I just got back from another ground squirrel hunt with my Marauder PCP pistol/carbine. What a hoot. The gun, in and of itself is fantastic, but I have to give credit to a few other pieces of gear, that allow me to use the P-Rod to its full potential.
First up, are my binoculars. They are the Leica 8x32 BA model. I've had these things for more years than I can remember. The clarity is superb. They're compact and light enough, that I can wear them around my neck all day without any strain, but more importantly to me, they do not cause me any eye strain either.
When hunting, I spend a tremendous amount of time looking through my binoculars, hunting for ground squirrels that are hiding back in the shadows, and nooks and crannies where they build their dens and dig their burrows. Many times all you will see is a head, or just a part of a head sneaking a peek over the edge of a burrow, or over the back of a log or stump.
At 40/50/60+ yards, you need a good pair of binoculars to pick them out. Especially when the squirrels are tucked back in the shadows. I can spend hours looking through these binoculars, without feeling like my eyeballs are being sucked out of my head.
I've had my Leica Rangemaster 1200 range finder, since they first came on the market. The things I really like about it are, it's very accurate, it is small enough to fit in a shirt pocket, the optics are crystal clear, and the reticle is lit.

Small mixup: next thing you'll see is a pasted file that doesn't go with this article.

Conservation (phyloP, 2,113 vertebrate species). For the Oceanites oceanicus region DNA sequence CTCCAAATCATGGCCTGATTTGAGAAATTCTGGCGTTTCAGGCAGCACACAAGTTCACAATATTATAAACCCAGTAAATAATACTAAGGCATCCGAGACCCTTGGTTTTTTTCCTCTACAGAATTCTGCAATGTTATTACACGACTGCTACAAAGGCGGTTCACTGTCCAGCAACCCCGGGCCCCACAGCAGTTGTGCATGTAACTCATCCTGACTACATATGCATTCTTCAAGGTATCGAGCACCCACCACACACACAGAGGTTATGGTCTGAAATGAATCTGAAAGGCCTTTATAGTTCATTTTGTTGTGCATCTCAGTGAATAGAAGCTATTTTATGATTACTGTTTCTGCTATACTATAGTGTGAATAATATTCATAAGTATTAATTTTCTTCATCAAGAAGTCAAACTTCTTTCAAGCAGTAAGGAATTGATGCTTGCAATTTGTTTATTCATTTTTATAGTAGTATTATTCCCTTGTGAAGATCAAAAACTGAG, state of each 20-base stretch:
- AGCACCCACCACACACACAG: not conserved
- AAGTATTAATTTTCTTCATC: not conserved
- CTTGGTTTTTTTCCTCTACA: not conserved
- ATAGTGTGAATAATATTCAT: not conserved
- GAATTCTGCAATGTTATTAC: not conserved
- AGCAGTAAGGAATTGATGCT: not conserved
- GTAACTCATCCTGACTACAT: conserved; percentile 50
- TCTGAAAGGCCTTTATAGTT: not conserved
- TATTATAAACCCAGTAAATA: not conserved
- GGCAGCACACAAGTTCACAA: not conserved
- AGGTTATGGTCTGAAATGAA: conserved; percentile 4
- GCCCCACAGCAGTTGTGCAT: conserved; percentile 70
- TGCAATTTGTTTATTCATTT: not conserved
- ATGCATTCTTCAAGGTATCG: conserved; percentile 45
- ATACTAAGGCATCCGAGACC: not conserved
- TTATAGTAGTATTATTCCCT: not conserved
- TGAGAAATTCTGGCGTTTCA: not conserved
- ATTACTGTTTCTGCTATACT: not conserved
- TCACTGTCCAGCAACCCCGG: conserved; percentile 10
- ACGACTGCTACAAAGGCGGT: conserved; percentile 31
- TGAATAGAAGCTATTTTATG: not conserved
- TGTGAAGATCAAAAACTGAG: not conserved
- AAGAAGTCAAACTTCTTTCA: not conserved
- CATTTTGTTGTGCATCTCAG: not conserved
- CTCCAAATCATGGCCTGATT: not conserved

I had a model from a different manufacturer for awhile, and the problem I was having with it, was the fact that the reticle wasn't lit, and in some lighting situations, like when a squirrel was tucked back in deep shadows, my tired old eyes were having a hard time seeing the reticle. On the Leica's, the reticle is a brightly lit red box. Even these old eyes can see that.
For me, the other indispensable piece of gear is my Stoney Point bipod. Without the use of my binoculars, to dig the squirrels out of their hidey holes, I wouldn't get half the number of shots that I do, and without the use of my bipod, I wouldn't make half the kill shots that I do. Hitting small targets, at range, in the wind, is very challenging. I can use all of the help I can get, and my bipod makes all of the difference in the world.
Depending upon what, and where I'm hunting, the gun changes, but the other three pieces of gear stay the same, and are a huge part of my hunting success.
I shot a bunch of video during this hunt, so I'll have some more stories and video to share soon. It was an awesome time to be in the field. This years crop of mini vermin have come above ground, and were everywhere. I saw multiple dozens of them, just in the area that I was hunting in.
When they first emerge from below ground, they are about one third, to one fourth the size of the adults, with heads about the size of a quarter. Talk about challenging shooting.
Here's a picture looking across a field of wildflowers, that shows the type of terrain that I was hunting in. When I took this picture, I was four wheeling my way up the side of a mountain, headed for a canyon that is very steep, but always produces good numbers of ground squirrels. I hunt the spot and stalk method, and because the area is so steep, I hunt up the side of the mountain in a zig zagging traverse fashion.